Washington, Apr 10 : A potent chemical found in soy may curtail breast cancer development, only if eaten during puberty, says a researcher.
Leena Hilakivi-Clarke, Ph.D., a professor of oncology at the Lombardi Comprehensive Cancer Centre at Georgetown said that results from animal and human studies have shown that genistein, a potent chemical found in soy can shield against breast cancer only if consumed during puberty.
However, she also said scientists need to conduct further studies why soy appears to protect against breast cancer in women.
"Timing seems to be vitally important in use of this bioactive food, and if we can figure out why that is so, then we may be able to help prevent breast cancer in the widest sense possible," said Hilakivi-Clarke.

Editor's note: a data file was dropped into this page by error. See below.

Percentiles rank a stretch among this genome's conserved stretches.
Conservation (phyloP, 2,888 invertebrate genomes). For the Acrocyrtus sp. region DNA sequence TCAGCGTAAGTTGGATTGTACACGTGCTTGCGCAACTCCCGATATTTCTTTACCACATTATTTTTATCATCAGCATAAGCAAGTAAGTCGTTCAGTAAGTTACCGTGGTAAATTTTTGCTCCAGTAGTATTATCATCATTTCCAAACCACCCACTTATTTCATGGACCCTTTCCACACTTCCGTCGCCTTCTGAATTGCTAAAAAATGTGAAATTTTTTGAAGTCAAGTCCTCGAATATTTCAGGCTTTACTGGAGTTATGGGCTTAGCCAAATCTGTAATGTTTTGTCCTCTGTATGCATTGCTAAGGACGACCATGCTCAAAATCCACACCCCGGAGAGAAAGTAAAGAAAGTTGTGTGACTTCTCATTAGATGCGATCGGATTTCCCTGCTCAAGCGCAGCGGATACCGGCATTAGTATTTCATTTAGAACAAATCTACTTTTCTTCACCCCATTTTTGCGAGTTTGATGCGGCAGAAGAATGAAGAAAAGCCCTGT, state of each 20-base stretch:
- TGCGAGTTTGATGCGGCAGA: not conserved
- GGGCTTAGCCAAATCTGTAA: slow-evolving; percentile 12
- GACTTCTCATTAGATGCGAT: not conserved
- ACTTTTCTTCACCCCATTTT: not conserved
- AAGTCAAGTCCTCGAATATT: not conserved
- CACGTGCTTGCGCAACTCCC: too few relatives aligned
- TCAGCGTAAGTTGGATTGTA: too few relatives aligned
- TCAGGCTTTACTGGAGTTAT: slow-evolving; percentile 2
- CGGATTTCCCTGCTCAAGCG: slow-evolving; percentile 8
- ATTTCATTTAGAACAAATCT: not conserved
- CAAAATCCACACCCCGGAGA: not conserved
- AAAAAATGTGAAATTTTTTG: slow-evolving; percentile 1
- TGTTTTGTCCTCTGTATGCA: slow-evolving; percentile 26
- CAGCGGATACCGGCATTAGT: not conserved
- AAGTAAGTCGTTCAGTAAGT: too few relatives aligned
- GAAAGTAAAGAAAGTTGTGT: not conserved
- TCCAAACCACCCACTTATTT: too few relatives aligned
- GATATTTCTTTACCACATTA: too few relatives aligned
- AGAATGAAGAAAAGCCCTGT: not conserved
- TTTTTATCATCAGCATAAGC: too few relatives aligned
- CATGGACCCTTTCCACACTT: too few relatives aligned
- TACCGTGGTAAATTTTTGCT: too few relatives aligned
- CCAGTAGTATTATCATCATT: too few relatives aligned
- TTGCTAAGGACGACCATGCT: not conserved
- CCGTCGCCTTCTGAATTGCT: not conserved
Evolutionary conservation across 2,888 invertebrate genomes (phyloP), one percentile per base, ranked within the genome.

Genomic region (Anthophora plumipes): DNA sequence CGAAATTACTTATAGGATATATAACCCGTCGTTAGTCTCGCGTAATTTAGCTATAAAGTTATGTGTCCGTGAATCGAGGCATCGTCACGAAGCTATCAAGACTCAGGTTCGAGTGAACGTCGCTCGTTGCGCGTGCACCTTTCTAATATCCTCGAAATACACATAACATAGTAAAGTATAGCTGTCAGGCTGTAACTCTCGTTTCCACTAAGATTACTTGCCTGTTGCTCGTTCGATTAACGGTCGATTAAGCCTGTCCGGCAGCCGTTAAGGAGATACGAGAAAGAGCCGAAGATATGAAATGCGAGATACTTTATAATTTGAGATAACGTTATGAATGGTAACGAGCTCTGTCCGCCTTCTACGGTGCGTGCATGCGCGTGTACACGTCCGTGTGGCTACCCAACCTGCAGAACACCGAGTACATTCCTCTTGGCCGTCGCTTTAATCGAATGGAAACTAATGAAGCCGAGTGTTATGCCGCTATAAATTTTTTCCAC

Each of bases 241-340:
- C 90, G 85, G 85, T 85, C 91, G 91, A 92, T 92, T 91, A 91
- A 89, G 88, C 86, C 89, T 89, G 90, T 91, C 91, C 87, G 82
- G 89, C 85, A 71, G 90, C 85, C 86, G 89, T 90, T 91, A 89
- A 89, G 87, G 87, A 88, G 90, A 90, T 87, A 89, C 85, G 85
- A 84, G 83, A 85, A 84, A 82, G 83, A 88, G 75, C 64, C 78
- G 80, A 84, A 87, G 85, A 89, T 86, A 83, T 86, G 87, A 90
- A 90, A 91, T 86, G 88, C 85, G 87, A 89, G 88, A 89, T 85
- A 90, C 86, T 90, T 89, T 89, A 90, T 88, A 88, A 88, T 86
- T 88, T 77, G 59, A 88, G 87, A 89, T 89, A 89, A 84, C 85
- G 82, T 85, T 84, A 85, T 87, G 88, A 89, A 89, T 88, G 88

Three studies conducted over human examined soy use during puberty and breast cancer development in later life. Out of three, two studies focussed on Asian females, who eat soy in their traditional diet.
The studies revealed that soy offered a very strong protective effect with more than 50 percent reduction in breast cancer risk, when soy is eaten during childhood and adolescence.
Other studies conducted over mice and rats provided strongest evidence for genistein's protective effect. It showed that prepubertal exposure to genistein had a consistent reduction in mammary cancer risk.
Further studies revealed that use of genistein in puberty cut the number of so-called "terminal end buds" in the breast. These are the structures that lead to growth of the mammary epithelium, which are the cells lining milk ducts, etc., and it is in these epithelial cells that breast cancer originates.
But Hilakivi-Clarke said that it is not clear if a mere reduction in the number of these structures could reduce cancer risk, or why.
The report appears online in British Journal of Cancer.